Probiotic supplements are available in a variety of forms, such as freeze dried powder, capsules, wafers, and liquids. Probiotics are commonly sold in colony forming units and should be contained in dark, refrigerated containers.   Ideally you would want more than 2 billion colony forming units/gram of supplement daily.  In any form of supplementation, in order to be effective, the bacteria must be alive, so it is important to find good quality sources. 

Acidophilus and bifidus are killed by alcohol and antibiotics. Avoid alcohol while taking these probiotics in any form for therapeutic purposes. If you are taking antibiotics, wait until you have finished the course of treatment before starting acidophilus/bifidus.

All probiotic supplements should be taken on an empty stomach to decrease risk of die off with stomach acid (which is secreted during meals).

Synbiotics (Pre + Pro)

A synbiotic is defined as a mixture of probiotics and prebiotics that beneficially affects the host by improving the survival and activity of beneficial microorganisms in the gut. Synbiotics help with colonization by providing food for the microbiota as well as the biota itself.

Synbiotics are:

  • Supplements containing bacteria + prebiotic fibers
    • Aim for supplements that contain 500–1,500 milligrams per day of prebiotics and 1 billion to 10 billion CFU of probiotics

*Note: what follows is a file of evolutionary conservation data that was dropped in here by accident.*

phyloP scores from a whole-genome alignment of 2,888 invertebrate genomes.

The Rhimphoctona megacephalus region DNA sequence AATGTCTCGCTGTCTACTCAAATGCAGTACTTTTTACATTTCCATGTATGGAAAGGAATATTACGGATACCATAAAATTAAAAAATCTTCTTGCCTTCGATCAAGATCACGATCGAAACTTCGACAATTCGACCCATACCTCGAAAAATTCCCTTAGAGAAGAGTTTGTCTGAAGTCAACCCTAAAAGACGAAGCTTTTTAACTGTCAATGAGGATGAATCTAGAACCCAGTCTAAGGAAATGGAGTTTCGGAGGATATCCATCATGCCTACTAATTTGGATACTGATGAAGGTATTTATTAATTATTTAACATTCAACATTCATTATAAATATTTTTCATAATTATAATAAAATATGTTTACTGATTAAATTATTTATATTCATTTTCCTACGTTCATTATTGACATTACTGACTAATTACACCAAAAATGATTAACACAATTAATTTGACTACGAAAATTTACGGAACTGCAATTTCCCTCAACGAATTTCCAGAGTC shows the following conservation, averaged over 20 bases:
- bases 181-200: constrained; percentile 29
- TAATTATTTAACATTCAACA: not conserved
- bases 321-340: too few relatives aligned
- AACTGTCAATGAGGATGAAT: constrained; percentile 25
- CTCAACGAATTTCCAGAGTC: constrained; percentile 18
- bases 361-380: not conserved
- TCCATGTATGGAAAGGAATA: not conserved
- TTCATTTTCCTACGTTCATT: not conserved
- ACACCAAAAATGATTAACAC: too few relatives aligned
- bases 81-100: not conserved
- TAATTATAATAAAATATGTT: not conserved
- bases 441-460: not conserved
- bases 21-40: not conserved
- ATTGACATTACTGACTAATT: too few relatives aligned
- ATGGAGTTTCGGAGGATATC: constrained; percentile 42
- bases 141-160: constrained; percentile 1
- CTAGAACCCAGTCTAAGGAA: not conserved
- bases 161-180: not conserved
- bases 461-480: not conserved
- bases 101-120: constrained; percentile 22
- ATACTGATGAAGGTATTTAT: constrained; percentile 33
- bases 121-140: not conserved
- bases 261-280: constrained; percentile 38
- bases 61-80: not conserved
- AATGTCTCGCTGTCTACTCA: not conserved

• Kombucha
  • Tempeh
  • Miso
  • Sauerkraut
  • Fermented veggies
  • Pickled vegetables

It is important to note that each type of friendly bacteria has a specific health benefit to the body. With over 400 different types of bacteria currently identified, researchers are just starting to uncover the health roles and benefits of each.   Also, research has not yet determined what portion sizes are most effective so you’ll want to eat a variety pre and pro biotic foods regularly as part of your healthy diet.  Other foods that promote a healthy intestine include dietary fiber, whey protein and green tea.

For ongoing preventative health, include healthy pre and probiotic foods regularly, for example, have a healthy snack of yogurt (a probiotic) with a sliced banana and some maple syrup (both are prebiotics).  It’s not only yummy, it’s healthy!

If you have been on antibiotics or have any kind of dysbiosis where probiotics would be helpful please reach out so we can work together to find the appropriate ones for your needs.

My favorite probiotic supplements; all available through my site if you need a refill. Which one I would recommend for any client depends on that clients individual circumstance. I’m always here to help if you have questions and/or need guidance.

  • Standard Process Lactic Acid Yeast (acidifies the GI tract creating a beneficial environment)
  • Dr Ohhira’s Probiotics Professional Formula (Fermented probiotics and prebiotics)
  • Klaire Labs Ther-Biotic Complete (broad blend in inulin (prebiotic) base)
  • Designs for Health ProbioSpore (spore-based probiotic)
  • Jarrow Formulas – Saccharomyces Boulardii + MOS


Erin Williams, MSN CN LMP, is the founder of, a health and wellness company established in 2001. Erin has a bachelor’s degree in Chemistry from Purdue, a master’s degree in Nutrition from Bastyr University, and is currently studying to become a Functional Medicine Practitioner. Erin enjoys sharing her love of natural health and wellness with people through lectures, blogs, and consultations.

Post Author: EZBalanceWellness